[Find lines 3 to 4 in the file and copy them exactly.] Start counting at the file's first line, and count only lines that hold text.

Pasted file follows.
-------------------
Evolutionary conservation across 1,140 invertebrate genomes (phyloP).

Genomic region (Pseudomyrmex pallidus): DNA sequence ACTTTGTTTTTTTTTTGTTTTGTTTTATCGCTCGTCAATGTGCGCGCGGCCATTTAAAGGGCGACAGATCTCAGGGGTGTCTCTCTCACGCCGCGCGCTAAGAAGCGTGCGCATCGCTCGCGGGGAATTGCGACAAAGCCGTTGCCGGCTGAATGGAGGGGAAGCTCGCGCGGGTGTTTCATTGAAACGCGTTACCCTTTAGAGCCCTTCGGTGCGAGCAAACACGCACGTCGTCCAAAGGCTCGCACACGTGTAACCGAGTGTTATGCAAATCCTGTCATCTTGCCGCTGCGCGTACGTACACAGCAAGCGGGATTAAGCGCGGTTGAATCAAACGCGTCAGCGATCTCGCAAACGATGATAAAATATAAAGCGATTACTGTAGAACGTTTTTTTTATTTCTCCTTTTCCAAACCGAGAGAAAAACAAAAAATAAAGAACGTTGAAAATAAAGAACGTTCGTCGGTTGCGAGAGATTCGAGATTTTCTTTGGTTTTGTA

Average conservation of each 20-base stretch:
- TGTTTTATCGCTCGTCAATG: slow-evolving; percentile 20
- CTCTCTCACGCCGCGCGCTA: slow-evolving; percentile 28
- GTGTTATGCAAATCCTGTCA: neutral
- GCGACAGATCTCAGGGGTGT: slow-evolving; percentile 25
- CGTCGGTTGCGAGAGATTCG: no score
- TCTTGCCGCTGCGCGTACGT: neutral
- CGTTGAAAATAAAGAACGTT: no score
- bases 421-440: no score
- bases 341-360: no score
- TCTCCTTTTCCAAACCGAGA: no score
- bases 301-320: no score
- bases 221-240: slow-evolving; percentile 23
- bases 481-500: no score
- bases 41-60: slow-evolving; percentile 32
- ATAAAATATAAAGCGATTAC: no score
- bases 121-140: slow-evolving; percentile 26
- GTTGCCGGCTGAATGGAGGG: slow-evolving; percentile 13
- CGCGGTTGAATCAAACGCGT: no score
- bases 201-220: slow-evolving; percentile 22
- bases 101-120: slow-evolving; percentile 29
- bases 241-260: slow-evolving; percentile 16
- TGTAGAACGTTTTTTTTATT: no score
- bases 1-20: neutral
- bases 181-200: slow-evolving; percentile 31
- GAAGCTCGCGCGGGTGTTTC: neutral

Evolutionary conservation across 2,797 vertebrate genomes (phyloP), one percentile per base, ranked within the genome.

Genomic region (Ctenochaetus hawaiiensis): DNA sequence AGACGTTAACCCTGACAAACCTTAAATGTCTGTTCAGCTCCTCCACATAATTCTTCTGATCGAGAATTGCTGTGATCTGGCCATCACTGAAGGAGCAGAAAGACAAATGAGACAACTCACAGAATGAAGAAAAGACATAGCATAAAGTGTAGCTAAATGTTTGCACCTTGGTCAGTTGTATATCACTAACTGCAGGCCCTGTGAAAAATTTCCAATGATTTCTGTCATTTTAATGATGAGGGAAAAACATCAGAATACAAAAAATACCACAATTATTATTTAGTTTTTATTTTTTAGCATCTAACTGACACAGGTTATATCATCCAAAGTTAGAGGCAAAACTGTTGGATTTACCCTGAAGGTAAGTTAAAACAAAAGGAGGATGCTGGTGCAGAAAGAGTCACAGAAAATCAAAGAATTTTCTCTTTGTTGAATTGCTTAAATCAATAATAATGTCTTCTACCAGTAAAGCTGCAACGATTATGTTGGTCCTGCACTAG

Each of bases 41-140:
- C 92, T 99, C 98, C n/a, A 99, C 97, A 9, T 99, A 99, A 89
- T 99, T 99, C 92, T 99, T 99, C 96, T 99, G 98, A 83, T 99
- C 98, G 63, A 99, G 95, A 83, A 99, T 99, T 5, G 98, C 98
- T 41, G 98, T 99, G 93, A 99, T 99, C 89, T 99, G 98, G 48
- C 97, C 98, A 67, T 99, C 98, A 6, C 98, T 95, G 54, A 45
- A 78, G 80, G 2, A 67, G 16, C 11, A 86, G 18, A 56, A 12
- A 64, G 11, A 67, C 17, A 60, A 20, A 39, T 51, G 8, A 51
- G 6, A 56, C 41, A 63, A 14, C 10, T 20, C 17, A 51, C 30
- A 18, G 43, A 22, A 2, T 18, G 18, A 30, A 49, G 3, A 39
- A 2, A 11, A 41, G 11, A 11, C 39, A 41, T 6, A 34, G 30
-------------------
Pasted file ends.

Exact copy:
Average conservation of each 20-base stretch:
- TGTTTTATCGCTCGTCAATG: slow-evolving; percentile 20